Re-balance Cycle Reminder All MyPlanIQ’s newsletters are archived here.

For regular SAA and TAA portfolios, the next re-balance will be on Monday, March 13, 2017. You can also find the re-balance calendar for 2017 on ‘Dashboard‘ page once you log in.

As a reminder to expert users: advanced portfolios are still re-balanced based on their original re-balance schedules and they are not the same as those used in Strategic and Tactical Asset Allocation (SAA and TAA) portfolios of a plan.

Please note that we now list the next re-balance date on every portfolio page.

Asset Classes for Retirement Investments

When it comes to retirement investments, it’s paramount to construct a portfolio that can deliver a reasonable return with acceptable risk. This is where the asset allocation comes into play. One should carefully choose funds that represent asset classes. These asset classes should deliver reasonable returns in the long term. Furthermore, by carefully weighting allocations to them, one can balance out risk because of the correlation of these assets (funds). Intuitively, by correlation we mean when one asset price zigs, others zag or at least they are not completely in sync to fall together. 

In a word, the criteria to choose asset classes should be

  • Returns: these asset classes should deliver reasonable long term returns.
  • Risk: they are more or less uncorrelated. Ideally, they can hedge each other. Individually, they should pose as little risk as possible 

Asset allocation (weighting in different assets) is the one of the main factors that affect a portfolio’s overall return and risk.  In a study of hundreds of US pension funds by Gary Brinson, Randolph Hood and Gilbert Beebower, it was found that asset allocation is responsible for over 90% of variations in portfolio return. Even though it’s still arguable on how much asset allocation impacts on a portfolio’s return, it’s very intuitive and compelling that asset weighting (allocation) is one of the main determining factors. One thus needs to take asset class selection seriously. 

Long term asset class returns

There are two major asset classes that a balanced asset allocation portfolio should possesses: equities or stock ownership and debts or bonds. Other major asset classes worth considering are so called alternative assets. In the following, we look at these assets in more details. 


Equities represent fractional stock ownership. Owning stocks means that you become a shareholder that can claim part of the underlying company. A shareholder shares the company’s profit or loss. It’s a direct participation of the business’ success or failure. In a previous article, we stated that equities should deliver extra returns over cash or bonds (so called risk premium) in the long term. The main reason is that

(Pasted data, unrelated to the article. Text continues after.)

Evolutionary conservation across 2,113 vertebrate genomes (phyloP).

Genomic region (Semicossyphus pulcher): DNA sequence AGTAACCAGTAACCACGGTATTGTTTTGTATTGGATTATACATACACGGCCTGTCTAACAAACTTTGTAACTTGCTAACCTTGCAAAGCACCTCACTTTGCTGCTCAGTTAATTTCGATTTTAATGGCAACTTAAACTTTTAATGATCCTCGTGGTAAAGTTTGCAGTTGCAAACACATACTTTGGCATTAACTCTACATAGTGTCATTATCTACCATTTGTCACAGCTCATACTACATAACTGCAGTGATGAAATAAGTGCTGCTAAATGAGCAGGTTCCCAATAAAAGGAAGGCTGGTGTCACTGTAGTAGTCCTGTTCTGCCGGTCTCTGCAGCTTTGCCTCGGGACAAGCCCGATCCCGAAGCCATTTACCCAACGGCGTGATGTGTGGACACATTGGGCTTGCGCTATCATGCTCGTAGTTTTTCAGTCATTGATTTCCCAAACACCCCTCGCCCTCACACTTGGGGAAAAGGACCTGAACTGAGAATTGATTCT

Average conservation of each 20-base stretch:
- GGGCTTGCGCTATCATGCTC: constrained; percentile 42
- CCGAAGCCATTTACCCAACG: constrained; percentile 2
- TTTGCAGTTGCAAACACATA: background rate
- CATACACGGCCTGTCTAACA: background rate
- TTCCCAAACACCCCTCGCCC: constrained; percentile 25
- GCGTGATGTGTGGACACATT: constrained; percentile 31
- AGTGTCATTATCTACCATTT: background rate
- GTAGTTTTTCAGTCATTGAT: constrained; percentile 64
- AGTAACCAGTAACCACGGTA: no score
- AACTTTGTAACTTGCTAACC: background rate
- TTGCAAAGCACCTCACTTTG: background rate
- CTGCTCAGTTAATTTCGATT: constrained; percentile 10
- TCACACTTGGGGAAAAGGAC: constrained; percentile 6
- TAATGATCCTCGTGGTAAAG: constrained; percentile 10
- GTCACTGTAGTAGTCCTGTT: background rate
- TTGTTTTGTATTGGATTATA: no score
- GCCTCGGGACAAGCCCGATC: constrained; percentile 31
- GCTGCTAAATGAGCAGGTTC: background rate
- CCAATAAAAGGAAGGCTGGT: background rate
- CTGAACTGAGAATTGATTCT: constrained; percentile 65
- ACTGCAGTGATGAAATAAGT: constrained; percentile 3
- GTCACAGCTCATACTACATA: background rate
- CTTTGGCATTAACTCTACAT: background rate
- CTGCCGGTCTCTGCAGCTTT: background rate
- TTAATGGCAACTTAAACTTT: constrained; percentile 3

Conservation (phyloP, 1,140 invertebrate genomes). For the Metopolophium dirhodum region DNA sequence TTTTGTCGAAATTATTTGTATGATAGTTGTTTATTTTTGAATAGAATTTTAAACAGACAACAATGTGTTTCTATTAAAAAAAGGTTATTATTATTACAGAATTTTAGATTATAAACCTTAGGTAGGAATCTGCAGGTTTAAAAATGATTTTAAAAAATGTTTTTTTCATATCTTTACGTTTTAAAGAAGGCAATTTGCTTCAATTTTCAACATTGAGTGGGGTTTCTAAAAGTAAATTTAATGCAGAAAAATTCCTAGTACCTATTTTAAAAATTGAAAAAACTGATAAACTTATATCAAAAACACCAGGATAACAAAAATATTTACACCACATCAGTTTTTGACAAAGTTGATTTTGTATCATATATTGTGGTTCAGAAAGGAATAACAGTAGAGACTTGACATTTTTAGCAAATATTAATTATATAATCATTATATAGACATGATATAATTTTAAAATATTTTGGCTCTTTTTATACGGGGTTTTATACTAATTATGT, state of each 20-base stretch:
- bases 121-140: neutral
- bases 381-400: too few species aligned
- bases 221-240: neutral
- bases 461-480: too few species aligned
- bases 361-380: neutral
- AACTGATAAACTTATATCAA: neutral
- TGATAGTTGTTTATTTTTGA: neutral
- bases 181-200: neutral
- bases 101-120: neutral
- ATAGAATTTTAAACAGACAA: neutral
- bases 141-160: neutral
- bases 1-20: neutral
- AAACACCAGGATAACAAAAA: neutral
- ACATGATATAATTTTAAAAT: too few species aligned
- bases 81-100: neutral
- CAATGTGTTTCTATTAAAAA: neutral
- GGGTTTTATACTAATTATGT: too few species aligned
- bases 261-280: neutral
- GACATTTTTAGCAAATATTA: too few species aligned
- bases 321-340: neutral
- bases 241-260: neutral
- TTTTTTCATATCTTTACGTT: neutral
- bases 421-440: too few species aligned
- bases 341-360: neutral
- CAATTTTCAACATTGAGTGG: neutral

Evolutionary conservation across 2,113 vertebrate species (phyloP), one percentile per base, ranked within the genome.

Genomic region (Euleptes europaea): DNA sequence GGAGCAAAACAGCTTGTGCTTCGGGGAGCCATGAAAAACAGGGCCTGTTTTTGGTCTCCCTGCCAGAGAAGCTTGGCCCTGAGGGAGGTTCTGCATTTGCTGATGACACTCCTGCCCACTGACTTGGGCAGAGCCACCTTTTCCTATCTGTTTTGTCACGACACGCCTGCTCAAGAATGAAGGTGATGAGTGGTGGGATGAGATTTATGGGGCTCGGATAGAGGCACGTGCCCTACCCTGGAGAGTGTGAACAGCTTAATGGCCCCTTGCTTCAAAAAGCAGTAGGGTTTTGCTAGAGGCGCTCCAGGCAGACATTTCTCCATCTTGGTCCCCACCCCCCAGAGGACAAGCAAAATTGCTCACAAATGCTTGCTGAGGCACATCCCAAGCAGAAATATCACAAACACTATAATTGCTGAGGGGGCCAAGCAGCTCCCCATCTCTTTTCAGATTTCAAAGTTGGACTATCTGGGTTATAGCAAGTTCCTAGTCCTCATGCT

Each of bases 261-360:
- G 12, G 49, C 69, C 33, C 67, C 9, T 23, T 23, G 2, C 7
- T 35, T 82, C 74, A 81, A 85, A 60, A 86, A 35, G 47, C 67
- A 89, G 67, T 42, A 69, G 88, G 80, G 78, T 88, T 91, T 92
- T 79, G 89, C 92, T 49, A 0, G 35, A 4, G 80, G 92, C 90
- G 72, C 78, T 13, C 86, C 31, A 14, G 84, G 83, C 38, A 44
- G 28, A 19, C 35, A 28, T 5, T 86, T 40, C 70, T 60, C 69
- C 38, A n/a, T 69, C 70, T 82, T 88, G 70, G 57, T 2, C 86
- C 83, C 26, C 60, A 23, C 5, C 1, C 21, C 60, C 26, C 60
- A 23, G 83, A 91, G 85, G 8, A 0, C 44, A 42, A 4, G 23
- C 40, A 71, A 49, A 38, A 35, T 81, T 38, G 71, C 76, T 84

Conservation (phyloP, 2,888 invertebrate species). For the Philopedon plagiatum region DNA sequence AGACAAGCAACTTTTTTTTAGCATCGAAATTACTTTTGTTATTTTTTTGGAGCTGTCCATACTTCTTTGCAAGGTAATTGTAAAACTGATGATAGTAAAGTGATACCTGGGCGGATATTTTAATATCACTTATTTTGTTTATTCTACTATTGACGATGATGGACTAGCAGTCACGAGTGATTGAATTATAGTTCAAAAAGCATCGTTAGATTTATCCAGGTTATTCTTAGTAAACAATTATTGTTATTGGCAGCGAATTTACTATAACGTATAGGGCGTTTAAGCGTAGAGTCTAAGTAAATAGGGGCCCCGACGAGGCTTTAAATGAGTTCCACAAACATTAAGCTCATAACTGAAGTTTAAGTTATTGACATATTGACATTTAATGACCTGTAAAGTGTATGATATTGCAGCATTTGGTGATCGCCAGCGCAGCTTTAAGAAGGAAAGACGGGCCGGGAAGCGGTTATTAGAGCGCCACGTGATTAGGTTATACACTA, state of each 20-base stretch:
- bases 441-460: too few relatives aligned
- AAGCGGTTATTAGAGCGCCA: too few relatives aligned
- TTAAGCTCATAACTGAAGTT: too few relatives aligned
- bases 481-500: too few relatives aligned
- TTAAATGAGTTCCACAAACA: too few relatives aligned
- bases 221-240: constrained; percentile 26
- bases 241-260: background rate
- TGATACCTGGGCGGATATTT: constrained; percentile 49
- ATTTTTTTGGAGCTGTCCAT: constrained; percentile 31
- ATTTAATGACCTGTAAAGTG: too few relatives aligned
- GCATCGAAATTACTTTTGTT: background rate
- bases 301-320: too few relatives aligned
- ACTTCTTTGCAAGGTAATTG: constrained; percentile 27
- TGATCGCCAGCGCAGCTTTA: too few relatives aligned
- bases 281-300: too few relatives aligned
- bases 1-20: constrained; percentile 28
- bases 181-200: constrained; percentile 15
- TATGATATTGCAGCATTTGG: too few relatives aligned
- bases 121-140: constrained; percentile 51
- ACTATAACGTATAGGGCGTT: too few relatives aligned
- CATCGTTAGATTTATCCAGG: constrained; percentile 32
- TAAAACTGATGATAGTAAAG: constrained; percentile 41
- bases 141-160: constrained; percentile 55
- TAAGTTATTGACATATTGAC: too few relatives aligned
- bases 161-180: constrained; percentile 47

regardless of the macro economic situation, company stocks should give investors (their owners) a better return. since a company owner would demand higher returns compared with just simply putting money into a bank: otherwise, the owner would just simply closes the company and get similar or better returns in a bank without much risk and work, for example. In aggregate, equities in general should return more than cash or even safer fixed income. 

Equities directly represent the underlying economic activities. However, in a fair capital market, in the long term, even in an economy that grows slowly, the equity premium should still exist and thus they still offer better returns than other fixed income and cash. 

In a globally diversified portfolio, there are three main equity assets. 

  1. US stocks. As the biggest economy in the world, US stocks have consistently shown a 5%-6% extra annualized returns over inflation (the real return, i.e. nominal return minus inflation). In fact, for the past 90 years till 2015, Figure 1 shows US stocks delivered 6.6% annualized real return or 9.5% annualized nominal return. 
  2. The second major economic bloc is the Europe and Japan, the developed markets. These stock markets also delivered similar long term returns as the US. For example, in Figure 2, for the past 116 years till 2015, UK equities (one of the largest economy in this bloc) returned 8.9% annually or 5.0% annualized real return. 
  3. The third major economic bloc is the emerging markets. For the past 30 years, emerging markets like India, China, Taiwan, Brazil, eastern European countries and Singapore have grown rapidly. Depending on the definition, the aggregate emerging market economy accounts for around one third of the world GDP. In the table below, one can see that emerging market equity has delivered a reasonable return, though it was hurt recently.